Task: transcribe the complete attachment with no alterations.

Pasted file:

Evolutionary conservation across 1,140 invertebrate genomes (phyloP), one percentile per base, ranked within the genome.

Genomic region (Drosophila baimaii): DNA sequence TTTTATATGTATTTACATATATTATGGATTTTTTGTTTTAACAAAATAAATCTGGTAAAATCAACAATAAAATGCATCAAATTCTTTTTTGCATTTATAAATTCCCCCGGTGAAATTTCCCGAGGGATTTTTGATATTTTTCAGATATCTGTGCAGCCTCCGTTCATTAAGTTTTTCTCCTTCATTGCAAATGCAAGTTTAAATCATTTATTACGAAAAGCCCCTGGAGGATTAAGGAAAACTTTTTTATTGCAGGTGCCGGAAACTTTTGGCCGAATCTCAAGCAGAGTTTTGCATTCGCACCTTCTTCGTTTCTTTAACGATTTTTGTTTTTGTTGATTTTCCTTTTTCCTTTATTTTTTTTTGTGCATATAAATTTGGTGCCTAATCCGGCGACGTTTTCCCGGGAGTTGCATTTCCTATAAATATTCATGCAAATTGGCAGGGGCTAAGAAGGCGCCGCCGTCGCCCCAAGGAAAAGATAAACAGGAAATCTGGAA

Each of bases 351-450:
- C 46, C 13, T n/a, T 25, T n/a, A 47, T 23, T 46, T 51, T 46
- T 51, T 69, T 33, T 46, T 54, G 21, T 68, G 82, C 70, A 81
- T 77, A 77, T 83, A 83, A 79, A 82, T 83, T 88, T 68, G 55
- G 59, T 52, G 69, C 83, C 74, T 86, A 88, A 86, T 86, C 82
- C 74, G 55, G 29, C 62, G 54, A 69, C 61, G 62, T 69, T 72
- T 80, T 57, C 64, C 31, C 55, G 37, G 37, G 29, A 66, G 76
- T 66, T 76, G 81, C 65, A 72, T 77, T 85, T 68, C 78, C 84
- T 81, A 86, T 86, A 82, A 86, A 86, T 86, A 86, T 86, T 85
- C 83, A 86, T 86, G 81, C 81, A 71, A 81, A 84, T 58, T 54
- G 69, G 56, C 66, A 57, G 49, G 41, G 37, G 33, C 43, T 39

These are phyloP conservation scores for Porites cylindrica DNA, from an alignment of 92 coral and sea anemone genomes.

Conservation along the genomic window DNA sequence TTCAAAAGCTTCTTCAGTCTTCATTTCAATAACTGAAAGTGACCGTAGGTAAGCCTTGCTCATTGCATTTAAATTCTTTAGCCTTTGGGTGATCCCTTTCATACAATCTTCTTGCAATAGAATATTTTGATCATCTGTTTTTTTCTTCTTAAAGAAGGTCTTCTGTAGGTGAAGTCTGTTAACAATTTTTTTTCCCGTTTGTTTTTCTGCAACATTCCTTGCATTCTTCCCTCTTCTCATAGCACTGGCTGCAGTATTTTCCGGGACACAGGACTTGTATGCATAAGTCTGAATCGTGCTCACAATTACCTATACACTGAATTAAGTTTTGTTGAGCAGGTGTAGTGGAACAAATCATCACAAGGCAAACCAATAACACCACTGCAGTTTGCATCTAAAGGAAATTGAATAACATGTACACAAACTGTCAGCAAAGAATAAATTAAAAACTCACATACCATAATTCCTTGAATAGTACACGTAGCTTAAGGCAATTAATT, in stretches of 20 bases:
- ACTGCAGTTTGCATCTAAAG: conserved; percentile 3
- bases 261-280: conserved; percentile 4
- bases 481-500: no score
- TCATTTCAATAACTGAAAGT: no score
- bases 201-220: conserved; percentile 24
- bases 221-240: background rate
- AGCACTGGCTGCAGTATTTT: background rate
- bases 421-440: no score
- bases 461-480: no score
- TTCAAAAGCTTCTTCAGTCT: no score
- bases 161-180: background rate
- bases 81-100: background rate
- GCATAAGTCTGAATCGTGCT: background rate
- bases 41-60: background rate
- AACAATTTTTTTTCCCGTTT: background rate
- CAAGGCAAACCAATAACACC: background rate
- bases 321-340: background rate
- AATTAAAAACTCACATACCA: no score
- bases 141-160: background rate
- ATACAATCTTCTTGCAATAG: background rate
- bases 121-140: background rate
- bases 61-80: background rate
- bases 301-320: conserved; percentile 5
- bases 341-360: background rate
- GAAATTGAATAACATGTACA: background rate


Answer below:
Evolutionary conservation across 1,140 invertebrate genomes (phyloP), one percentile per base, ranked within the genome.

Genomic region (Drosophila baimaii): DNA sequence TTTTATATGTATTTACATATATTATGGATTTTTTGTTTTAACAAAATAAATCTGGTAAAATCAACAATAAAATGCATCAAATTCTTTTTTGCATTTATAAATTCCCCCGGTGAAATTTCCCGAGGGATTTTTGATATTTTTCAGATATCTGTGCAGCCTCCGTTCATTAAGTTTTTCTCCTTCATTGCAAATGCAAGTTTAAATCATTTATTACGAAAAGCCCCTGGAGGATTAAGGAAAACTTTTTTATTGCAGGTGCCGGAAACTTTTGGCCGAATCTCAAGCAGAGTTTTGCATTCGCACCTTCTTCGTTTCTTTAACGATTTTTGTTTTTGTTGATTTTCCTTTTTCCTTTATTTTTTTTTGTGCATATAAATTTGGTGCCTAATCCGGCGACGTTTTCCCGGGAGTTGCATTTCCTATAAATATTCATGCAAATTGGCAGGGGCTAAGAAGGCGCCGCCGTCGCCCCAAGGAAAAGATAAACAGGAAATCTGGAA

Each of bases 351-450:
- C 46, C 13, T n/a, T 25, T n/a, A 47, T 23, T 46, T 51, T 46
- T 51, T 69, T 33, T 46, T 54, G 21, T 68, G 82, C 70, A 81
- T 77, A 77, T 83, A 83, A 79, A 82, T 83, T 88, T 68, G 55
- G 59, T 52, G 69, C 83, C 74, T 86, A 88, A 86, T 86, C 82
- C 74, G 55, G 29, C 62, G 54, A 69, C 61, G 62, T 69, T 72
- T 80, T 57, C 64, C 31, C 55, G 37, G 37, G 29, A 66, G 76
- T 66, T 76, G 81, C 65, A 72, T 77, T 85, T 68, C 78, C 84
- T 81, A 86, T 86, A 82, A 86, A 86, T 86, A 86, T 86, T 85
- C 83, A 86, T 86, G 81, C 81, A 71, A 81, A 84, T 58, T 54
- G 69, G 56, C 66, A 57, G 49, G 41, G 37, G 33, C 43, T 39

These are phyloP conservation scores for Porites cylindrica DNA, from an alignment of 92 coral and sea anemone genomes.

Conservation along the genomic window DNA sequence TTCAAAAGCTTCTTCAGTCTTCATTTCAATAACTGAAAGTGACCGTAGGTAAGCCTTGCTCATTGCATTTAAATTCTTTAGCCTTTGGGTGATCCCTTTCATACAATCTTCTTGCAATAGAATATTTTGATCATCTGTTTTTTTCTTCTTAAAGAAGGTCTTCTGTAGGTGAAGTCTGTTAACAATTTTTTTTCCCGTTTGTTTTTCTGCAACATTCCTTGCATTCTTCCCTCTTCTCATAGCACTGGCTGCAGTATTTTCCGGGACACAGGACTTGTATGCATAAGTCTGAATCGTGCTCACAATTACCTATACACTGAATTAAGTTTTGTTGAGCAGGTGTAGTGGAACAAATCATCACAAGGCAAACCAATAACACCACTGCAGTTTGCATCTAAAGGAAATTGAATAACATGTACACAAACTGTCAGCAAAGAATAAATTAAAAACTCACATACCATAATTCCTTGAATAGTACACGTAGCTTAAGGCAATTAATT, in stretches of 20 bases:
- ACTGCAGTTTGCATCTAAAG: conserved; percentile 3
- bases 261-280: conserved; percentile 4
- bases 481-500: no score
- TCATTTCAATAACTGAAAGT: no score
- bases 201-220: conserved; percentile 24
- bases 221-240: background rate
- AGCACTGGCTGCAGTATTTT: background rate
- bases 421-440: no score
- bases 461-480: no score
- TTCAAAAGCTTCTTCAGTCT: no score
- bases 161-180: background rate
- bases 81-100: background rate
- GCATAAGTCTGAATCGTGCT: background rate
- bases 41-60: background rate
- AACAATTTTTTTTCCCGTTT: background rate
- CAAGGCAAACCAATAACACC: background rate
- bases 321-340: background rate
- AATTAAAAACTCACATACCA: no score
- bases 141-160: background rate
- ATACAATCTTCTTGCAATAG: background rate
- bases 121-140: background rate
- bases 61-80: background rate
- bases 301-320: conserved; percentile 5
- bases 341-360: background rate
- GAAATTGAATAACATGTACA: background rate